The United States Agency for International Development (USAID) Artisanal Mining and Property Rights (AMPR) project addresses land and resource governance challenges in the artisanal and smallscale mining (ASM) sector, using a multidisciplinary approach and incorporating appropriate and applicable evidence and tools. AMPR began in 2018 and is implemented primarily in the Central African Republic (CAR) for an initial period of three years. While the project focuses on the Kimberley Process and diamond governance, Component 3 includes activities aimed at better understanding the growing artisanal gold sector in the country. This brief summarizes key findings from research carried out in 2019, including a mapping and field survey of artisanal gold mining sites in western CAR conducted in collaboration with International Peace Information Service (IPIS). The IPIS study covered 322 sites, of which 201 were gold sites and 60 mined both gold and diamonds. In addition, the brief draws upon other sources, including an assessment by the non-governmental organization (NGO) RESOLVE on options for responsible sourcing in CAR’s gold supply chain, a study on minerals smuggling conducted by AMPR and the Government of CAR in March 2019, and the annual report on the gold and diamond sector prepared by the CAR Ministry of Mines and Geology.
Gold Production Levels and Methods
Artisanal and small-scale gold mining (ASGM) occurs throughout CAR in 10 of 14 provinces. While it overlaps with many diamondiferous areas, ASGM is more widespread. Due to AMPR’s scope and security considerations, the research only focused on western CAR, where armed group activity is less prevalent than in the country’s central and eastern regions. IPIS estimated that the research covered around 30% of CAR’s active mine sites.
The average estimated weekly production at the 261 visited sites that produce gold was 35.7 kilograms. Based on previous research by the U.S. Geological Survey and United Nations Development Programme (UNDP)-UNICEF in 2018, IPIS extrapolated to a national level and estimated 5.7 tons of gold produced per year, assuming 717 gold-producing sites in the country. This figure is higher than the approximately 2 tons estimated by the 2018 UNDP-UNICEF study, which covered more sites in the east but did not conduct in-depth production data collection. By comparison, the country officially exported only 142 kilos in 2018, or around 2.5% of the estimated production.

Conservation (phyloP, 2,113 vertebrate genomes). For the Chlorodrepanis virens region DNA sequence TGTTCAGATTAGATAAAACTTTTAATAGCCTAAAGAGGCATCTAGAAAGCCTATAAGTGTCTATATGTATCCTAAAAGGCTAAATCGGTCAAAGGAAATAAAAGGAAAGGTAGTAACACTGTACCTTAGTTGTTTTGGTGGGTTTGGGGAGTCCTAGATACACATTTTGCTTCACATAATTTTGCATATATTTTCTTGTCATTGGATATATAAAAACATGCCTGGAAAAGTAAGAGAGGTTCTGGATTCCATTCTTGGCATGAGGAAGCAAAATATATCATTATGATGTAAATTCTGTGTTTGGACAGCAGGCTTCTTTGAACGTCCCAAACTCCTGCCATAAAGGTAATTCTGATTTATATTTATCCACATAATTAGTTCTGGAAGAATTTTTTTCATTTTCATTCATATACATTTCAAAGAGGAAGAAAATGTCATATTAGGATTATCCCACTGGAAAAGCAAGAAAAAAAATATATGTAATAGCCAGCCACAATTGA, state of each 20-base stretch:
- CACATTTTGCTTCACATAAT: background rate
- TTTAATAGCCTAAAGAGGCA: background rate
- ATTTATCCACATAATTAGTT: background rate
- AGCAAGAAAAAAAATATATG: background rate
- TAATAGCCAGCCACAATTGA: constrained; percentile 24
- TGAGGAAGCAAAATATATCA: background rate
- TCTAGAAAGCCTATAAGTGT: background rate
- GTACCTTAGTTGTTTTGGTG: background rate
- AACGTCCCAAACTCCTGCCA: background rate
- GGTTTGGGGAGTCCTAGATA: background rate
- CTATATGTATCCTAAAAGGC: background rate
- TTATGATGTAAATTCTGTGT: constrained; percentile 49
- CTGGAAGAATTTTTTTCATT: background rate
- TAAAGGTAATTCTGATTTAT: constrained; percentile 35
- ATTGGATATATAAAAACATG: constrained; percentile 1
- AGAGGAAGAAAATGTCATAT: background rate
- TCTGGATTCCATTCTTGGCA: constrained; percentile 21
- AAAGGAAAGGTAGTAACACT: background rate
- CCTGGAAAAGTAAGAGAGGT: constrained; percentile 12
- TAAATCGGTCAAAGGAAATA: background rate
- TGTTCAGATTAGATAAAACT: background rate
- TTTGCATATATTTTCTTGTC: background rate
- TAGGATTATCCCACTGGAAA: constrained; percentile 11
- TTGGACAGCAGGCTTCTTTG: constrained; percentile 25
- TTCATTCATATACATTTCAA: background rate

Site characteristics varied widely, with an average of 10 pits or production units per site. Each pit has an average of 43 workers, and each site an average of 193 workers. Only 10% of pits are large (defined as having more than 50 workers). At least two sites had more than 3,000 workers each. These large sites skew the average number of workers; most sites have 77 workers or fewer, and most pits had 25 workers or fewer. Sites are located both in and along active rivers, as well as terrace deposits and underground mining targeting gold veins. Mining is mostly non-mechanized, with only 6.5% of sites using metal detectors and 1.5% of sites using hammer mills or other mechanized mineral extraction or processing equipment.
The number of people directly working in the visited gold mines was estimated at 45,000, around one-third of whom were women. However, women were present at 83% of sites visited. Extrapolating nationally, IPIS estimated that there are between 150,000 and 200,000 people working directly in the ASM (including diamonds) work force, fewer than the approximately 300,000 people estimated by UNDP-UNICEF in 2018. IPIS estimated that the average weekly earnings per worker were between $9.45 and $11.77,1 not taking into consideration food allowances and other forms of pre-financing. As part of its sub-contract with AMPR, IPIS designed an interactive web map2 that visualizes and compiles all data from the field research, including pictures of each site.